• asymmetric differential payments;

to preserve the integrity of the original transaction and to facilitate pass-ons, buy-in mechanisms for the noncleared markets usually provide for the payment of the buy-in differential (the difference between the value of the original transaction and that of the buy-in) to flow in either direction between the relevant parties, depending on whether the buy-in price is higher or lower than the original trade price. As a result of a drafting error in the first proposed draft, MBI only allowed for the payment to be made in one direction (from the original seller to the buyer). This created additional risk to the failing seller, with theoretically open-ended costs, while creating the possibility for windfall profits for the buyer, and results in a structural defect to the framework that could indeed prevent a pass-on mechanism from even being possible.

  • an unworkable methodology for cash compensation;

where a buy-in cannot be successfully executed within a prescribed timeframe, the regulation provides that the trade is cash settled via ‘cash compensation’. This requires the determination of a reference price, which for bonds, is expected to be based on the previous day’s closing price on the most active trading venue for the relevant security. However, generally when a buy-in is not possible, it is because there is no available market. Without a price to reference, it was not clear how this cash compensation process would in practice work.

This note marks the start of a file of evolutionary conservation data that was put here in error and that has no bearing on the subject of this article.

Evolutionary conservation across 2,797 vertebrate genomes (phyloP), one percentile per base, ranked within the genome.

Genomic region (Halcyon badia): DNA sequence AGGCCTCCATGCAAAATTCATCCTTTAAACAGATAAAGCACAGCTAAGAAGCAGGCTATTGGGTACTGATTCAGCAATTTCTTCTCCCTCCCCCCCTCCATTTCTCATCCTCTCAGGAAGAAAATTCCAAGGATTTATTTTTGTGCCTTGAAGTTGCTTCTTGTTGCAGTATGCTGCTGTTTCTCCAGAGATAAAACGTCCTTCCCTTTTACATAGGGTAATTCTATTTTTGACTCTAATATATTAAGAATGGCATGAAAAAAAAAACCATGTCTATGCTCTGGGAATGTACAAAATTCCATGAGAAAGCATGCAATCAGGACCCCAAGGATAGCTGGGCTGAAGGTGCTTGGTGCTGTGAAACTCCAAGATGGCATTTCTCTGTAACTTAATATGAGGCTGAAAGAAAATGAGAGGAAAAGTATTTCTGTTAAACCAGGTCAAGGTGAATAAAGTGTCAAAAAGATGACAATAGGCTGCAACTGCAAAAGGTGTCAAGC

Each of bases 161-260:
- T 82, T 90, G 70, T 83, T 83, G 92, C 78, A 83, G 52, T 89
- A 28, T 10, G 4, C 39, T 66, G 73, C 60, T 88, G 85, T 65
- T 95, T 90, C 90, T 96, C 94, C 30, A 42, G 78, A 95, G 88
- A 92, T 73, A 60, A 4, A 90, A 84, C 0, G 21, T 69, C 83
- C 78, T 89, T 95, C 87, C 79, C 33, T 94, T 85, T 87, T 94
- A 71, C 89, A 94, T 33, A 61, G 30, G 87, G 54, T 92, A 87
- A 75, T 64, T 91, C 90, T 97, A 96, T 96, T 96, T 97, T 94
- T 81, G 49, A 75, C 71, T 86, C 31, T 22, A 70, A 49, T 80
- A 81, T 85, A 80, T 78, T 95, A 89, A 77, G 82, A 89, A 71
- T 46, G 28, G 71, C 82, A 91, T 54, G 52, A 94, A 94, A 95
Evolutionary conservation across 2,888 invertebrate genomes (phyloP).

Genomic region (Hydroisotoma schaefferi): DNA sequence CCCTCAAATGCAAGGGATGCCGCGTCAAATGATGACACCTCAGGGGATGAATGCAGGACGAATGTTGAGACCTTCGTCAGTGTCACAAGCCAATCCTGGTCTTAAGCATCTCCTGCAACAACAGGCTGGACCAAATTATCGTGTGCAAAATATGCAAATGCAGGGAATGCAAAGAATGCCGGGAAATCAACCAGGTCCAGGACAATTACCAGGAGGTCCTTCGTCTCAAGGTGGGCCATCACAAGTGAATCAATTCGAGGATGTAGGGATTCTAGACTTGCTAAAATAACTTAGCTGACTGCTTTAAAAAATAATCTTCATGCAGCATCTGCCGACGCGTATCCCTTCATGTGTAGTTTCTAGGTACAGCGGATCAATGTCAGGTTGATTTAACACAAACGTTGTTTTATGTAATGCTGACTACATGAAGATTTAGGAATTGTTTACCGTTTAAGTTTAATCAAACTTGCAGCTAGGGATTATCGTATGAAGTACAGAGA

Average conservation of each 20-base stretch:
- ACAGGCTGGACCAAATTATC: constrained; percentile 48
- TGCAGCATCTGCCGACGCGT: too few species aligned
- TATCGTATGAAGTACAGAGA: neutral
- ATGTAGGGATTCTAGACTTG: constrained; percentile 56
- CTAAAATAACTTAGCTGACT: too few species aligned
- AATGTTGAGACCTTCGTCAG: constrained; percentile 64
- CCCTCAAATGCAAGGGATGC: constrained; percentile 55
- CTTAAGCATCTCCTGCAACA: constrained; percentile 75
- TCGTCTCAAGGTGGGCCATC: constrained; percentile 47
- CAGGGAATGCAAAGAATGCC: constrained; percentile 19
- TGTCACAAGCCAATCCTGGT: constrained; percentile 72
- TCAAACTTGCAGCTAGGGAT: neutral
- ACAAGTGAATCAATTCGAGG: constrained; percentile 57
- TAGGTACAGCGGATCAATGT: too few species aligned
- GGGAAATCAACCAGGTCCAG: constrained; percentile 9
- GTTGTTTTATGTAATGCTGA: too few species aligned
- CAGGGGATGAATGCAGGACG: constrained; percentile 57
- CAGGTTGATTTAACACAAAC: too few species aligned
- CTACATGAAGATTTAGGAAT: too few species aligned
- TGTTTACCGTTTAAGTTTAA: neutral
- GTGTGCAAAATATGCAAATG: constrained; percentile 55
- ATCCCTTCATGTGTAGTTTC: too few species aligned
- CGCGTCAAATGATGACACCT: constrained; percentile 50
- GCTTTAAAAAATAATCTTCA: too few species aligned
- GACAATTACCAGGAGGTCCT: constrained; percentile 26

• lack of certainty around scope;

questions arose around whether MBI would apply to certain transactions, particularly such types where a buy-in would make little or no sense (for example intercompany transfers, margin postings, and open-SFTs.)


The European Commission (“the Commission”)’s separate consultation regarding improving EU securities settlement is due to be published at the end of Q1 in 2022. This posed further uncertainty around SDR ahead of its implementation in light of how the Commission’s findings are likely to contain proposals for additional legislative changes.